Reading This Week

We started going through Philippians on Sunday and Pat and I are going to be taking turns teaching. So if you think of it, please pray for me in my inexperience.  That being said, to say that I’m enjoying studying would be a severe understatement. Thankfully Pat is letting me use his resources or my experience would be a much different one. You better believe that from now on I’ll be asking for commentaries for Christmas, Birthdays, and all other instances where I might receive gifts.

The fantastic part is I get to start on something that was on my heart recently. Well, after seeing the date on the linked post, I guess it wasn’t so recent after all. No matter, it still feels fresh, which is good. It never ceases to amaze me that no matter how familiar a passage is or how many times we may have studied it, there is always more to learn from it. Praise God for the sufficiency of His word!

3 Responses to Reading This Week

  1. Laurie M. says:

    Remind me to remind Paul to dig that copy of The Institutes out of his truck for you. It’s paperback and in a single volume, so will be handy for you. Aaron got us a new set for our wedding gift (that and Luther’s The Bondage of the Will), so we won’t need the other one back.

  2. Casey L. says:

    Commentaries are good to get, but you can waste a lot of money getting bad ones. I would recommend a book called Commentaries for Biblical Expositors by Jim Rosscup (a prof at TMS). That book is extremely helpful in showing what’s worthwhile and what’s junk. There are reviews of commentaries and also a ranking system that ranks the best commentaries on each book in three different categories: Detailed Exegetical, Expositional Survey, and Devotional Flavor.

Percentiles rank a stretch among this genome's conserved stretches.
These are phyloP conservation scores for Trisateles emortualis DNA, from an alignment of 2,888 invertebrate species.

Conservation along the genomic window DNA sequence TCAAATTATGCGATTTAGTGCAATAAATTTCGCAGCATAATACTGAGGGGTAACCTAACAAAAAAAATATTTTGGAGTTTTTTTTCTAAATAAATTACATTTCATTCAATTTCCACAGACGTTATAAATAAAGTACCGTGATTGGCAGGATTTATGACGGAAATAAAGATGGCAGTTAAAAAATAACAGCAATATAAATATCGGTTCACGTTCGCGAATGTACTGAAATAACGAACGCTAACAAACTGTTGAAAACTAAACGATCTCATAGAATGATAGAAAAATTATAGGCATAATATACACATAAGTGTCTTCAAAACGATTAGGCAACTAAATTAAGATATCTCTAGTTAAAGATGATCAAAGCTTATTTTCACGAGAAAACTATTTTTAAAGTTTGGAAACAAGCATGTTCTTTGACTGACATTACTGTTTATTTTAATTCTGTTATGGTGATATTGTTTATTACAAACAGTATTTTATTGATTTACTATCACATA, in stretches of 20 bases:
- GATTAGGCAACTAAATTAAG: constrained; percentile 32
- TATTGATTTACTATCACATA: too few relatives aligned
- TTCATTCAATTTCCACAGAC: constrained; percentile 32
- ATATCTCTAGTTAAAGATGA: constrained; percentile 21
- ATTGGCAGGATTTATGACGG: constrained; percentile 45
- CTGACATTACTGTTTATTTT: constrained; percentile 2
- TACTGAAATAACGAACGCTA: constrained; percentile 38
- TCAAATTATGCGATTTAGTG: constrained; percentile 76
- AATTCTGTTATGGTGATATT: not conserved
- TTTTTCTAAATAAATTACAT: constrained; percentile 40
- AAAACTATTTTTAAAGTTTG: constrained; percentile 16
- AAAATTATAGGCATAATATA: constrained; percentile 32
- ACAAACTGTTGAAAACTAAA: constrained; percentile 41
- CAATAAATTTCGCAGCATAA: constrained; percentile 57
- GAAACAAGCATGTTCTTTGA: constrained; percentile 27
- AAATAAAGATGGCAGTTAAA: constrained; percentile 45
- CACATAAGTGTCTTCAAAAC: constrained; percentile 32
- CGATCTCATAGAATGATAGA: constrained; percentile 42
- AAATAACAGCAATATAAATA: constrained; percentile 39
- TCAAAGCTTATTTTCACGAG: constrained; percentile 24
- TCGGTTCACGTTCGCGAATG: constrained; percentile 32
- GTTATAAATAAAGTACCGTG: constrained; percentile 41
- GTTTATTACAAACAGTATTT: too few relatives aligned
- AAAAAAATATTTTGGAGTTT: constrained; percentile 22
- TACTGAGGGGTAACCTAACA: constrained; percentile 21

Just in case you were wondering, he ranks MacArthur, Lloyd-Jones, and Boice as the fourth, fifth, and sixth best Expositional Surveys on Philippians.

    So are these Sunday morning messages you’re giving, or more like a Sunday evening Bible study? And will they be online anywhere?

    Remember also to always do your own study first, before hitting any commentaries! Over-reliance on commentaries can make a teacher lazy, and that’s never good.

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